Usability testing a build and supplementing it with paper mocks

9 Jul 2008 - 8:38am
6 years ago
3 replies
426 reads
achong
2006

I'm currently in the process of usability testing a build. The build
consists of a lot of functionality but some of those parts are not
connected to the main navigation. People can still access the
functionality but not from the correct places.

I'm considering providing the user tasks to complete and filling in
the missing flow pieces with paper mocks. Do you think it's going to
be too disorientating going from a working build to a static mock or
will people generally be able to make that leap of faith and
understand they are still moving within the flow of the site?

Alternatively, I could test the interaction design for the functioning
pieces exclusively but I feel like there would be a missed opportunity
to test the IA/nomenclature and a wholistic view of the overall
concept of the site.

Hope that made sense. Thanks for any feedback

--
Adrian Chong
www.adrianchong.com/blog

Comments

9 Jul 2008 - 8:45am
Todd Warfel
2003

On Jul 9, 2008, at 10:38 AM, Adrian Chong wrote:

> I'm considering providing the user tasks to complete and filling in
> the missing flow pieces with paper mocks. Do you think it's going to
> be too disorientating going from a working build to a static mock or
> will people generally be able to make that leap of faith and
> understand they are still moving within the flow of the site?
>
> Alternatively, I could test the interaction design for the
> functioning pieces exclusively but I feel like there would be a
> missed opportunity to test the IA/nomenclature and a wholistic view
> of the overall
> concept of the site.

I'd stay away from paper mocks and instead put the digital images of
what you're going to print out into a PowerPoint or HTML pages w/image
maps the participant can click through. This still keeps things "on-
line" and is less disruptive.

Additionally, one thing we've found out recently through some A/B
testing is that if there is anything where color might impact the
usability/predictability/legibility of the product, then the color and
contrast between printed pieces and on screen actually biases the
results. We found this out first hand — same screens, but printed
versions compared to on screen versions gave us almost completely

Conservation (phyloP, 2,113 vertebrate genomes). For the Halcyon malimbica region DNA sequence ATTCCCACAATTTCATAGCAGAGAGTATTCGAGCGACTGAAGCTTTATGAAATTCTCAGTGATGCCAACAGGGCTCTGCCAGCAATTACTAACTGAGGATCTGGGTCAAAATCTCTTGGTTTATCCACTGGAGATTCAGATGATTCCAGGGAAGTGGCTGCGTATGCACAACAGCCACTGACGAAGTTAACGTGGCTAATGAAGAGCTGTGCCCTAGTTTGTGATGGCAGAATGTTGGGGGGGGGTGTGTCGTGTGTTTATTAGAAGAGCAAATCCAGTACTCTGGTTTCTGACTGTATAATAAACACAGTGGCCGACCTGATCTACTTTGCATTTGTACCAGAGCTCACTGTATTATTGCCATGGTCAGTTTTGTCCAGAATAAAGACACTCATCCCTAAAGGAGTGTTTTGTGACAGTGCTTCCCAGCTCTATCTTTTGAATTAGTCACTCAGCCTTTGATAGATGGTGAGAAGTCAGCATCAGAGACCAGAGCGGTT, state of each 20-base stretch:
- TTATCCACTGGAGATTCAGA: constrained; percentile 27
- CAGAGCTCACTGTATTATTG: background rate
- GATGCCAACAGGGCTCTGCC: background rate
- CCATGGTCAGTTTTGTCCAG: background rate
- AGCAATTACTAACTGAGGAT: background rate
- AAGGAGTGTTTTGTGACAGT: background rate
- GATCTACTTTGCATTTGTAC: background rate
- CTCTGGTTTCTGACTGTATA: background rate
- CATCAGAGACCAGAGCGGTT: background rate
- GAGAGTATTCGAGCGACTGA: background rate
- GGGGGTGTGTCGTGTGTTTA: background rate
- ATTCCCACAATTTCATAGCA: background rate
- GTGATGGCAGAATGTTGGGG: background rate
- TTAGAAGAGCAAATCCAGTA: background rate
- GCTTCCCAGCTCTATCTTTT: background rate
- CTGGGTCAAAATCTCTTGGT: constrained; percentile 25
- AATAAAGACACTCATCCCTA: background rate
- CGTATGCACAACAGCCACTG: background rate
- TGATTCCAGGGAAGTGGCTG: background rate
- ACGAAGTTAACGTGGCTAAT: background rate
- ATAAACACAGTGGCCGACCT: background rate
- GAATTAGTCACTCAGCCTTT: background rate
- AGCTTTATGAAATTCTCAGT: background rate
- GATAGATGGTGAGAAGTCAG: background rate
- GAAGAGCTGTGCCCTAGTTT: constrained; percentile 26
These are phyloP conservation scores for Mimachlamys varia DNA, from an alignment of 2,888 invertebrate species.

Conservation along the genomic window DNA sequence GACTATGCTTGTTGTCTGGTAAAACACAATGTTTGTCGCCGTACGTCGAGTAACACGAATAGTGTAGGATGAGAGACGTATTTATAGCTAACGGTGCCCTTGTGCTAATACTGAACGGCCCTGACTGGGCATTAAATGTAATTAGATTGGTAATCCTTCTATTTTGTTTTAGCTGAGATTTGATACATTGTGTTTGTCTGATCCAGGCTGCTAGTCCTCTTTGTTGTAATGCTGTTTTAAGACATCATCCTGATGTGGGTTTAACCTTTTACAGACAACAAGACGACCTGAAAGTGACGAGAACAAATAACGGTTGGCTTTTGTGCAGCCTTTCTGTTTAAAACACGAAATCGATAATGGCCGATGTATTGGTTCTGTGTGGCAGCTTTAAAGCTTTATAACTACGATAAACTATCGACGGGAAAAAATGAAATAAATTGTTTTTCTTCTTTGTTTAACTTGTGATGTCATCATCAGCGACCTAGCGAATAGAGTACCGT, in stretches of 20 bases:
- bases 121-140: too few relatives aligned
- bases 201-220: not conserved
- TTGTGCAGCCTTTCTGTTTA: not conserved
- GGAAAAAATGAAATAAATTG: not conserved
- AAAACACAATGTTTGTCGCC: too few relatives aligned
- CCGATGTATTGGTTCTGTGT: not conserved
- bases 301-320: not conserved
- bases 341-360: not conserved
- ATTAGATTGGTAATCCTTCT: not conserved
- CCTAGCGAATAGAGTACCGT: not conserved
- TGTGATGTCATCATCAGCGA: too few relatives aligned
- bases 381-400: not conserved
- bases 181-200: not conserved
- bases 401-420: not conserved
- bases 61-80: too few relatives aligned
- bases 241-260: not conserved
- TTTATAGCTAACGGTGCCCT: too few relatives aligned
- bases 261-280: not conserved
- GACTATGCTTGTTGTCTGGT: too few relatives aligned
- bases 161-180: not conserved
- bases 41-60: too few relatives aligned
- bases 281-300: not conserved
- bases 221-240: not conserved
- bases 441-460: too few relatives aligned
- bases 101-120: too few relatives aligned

different results.

Cheers!

Todd Zaki Warfel
President, Design Researcher
Messagefirst | Designing Information. Beautifully.
----------------------------------
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Voice: (215) 825-7423
Email: todd at messagefirst.com
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In practice, they are not.

9 Jul 2008 - 2:07pm
Pawson, Mark
2007

I agree with Todd. We had to do this for a test and had screen
captures of the functionality that was not tied in to the main
functionality sitting on the task bar. I then acted the part of the
computer and launched these screen captures when the participant
choose the correct control or on prompting said they would do X.
It worked quite well. However, that being said the fully functioning
prototype gave us superior feedback because it allowed us to sit back
and observe the participant playing.

A similar thread to peruse http://www.ixda.org/discuss.php?post=23254

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Posted from the new ixda.org
http://www.ixda.org/discuss?post=31162

10 Jul 2008 - 6:04am
Chauncey Wilson
2007

Like Mark,

I've done this before and switched between paper and funtioning prototype
and even an animated PowerPoint which we revealed when we got to the point
of a feature that wasn't implemented. I've also used the mix-fidelity
approach relatively late in development when a major requirement was
suddenly thrust on the product team. I found it quite useful to do a few
practice runs internally to get the transition down and work on the
instructions in the facilitator's script. If you are doing something
remotely, you might consider using a PowerPoint (or another interactive
tool) as a fill-in for the particular missing functionality.

There was a great paper by Desiree Sy, one of my colleagues at Autodesk
(then of Alias) where video and paper prototypes were mixed with working
features in a multi-modal prototype test. I'll see if I can get hold of a
copy of the paper.

Chauncey

On Wed, Jul 9, 2008 at 4:07 PM, Mark Pawson <mark.pawson at geomodeling.com>
wrote:

> I agree with Todd. We had to do this for a test and had screen
> captures of the functionality that was not tied in to the main
> functionality sitting on the task bar. I then acted the part of the
> computer and launched these screen captures when the participant
> choose the correct control or on prompting said they would do X.
> It worked quite well. However, that being said the fully functioning
> prototype gave us superior feedback because it allowed us to sit back
> and observe the participant playing.
>
> A similar thread to peruse http://www.ixda.org/discuss.php?post=23254
>
>
> . . . . . . . . . . . . . . . . . . . . . . . . . . . . . . . . . .
> Posted from the new ixda.org
> http://www.ixda.org/discuss?post=31162
>
>
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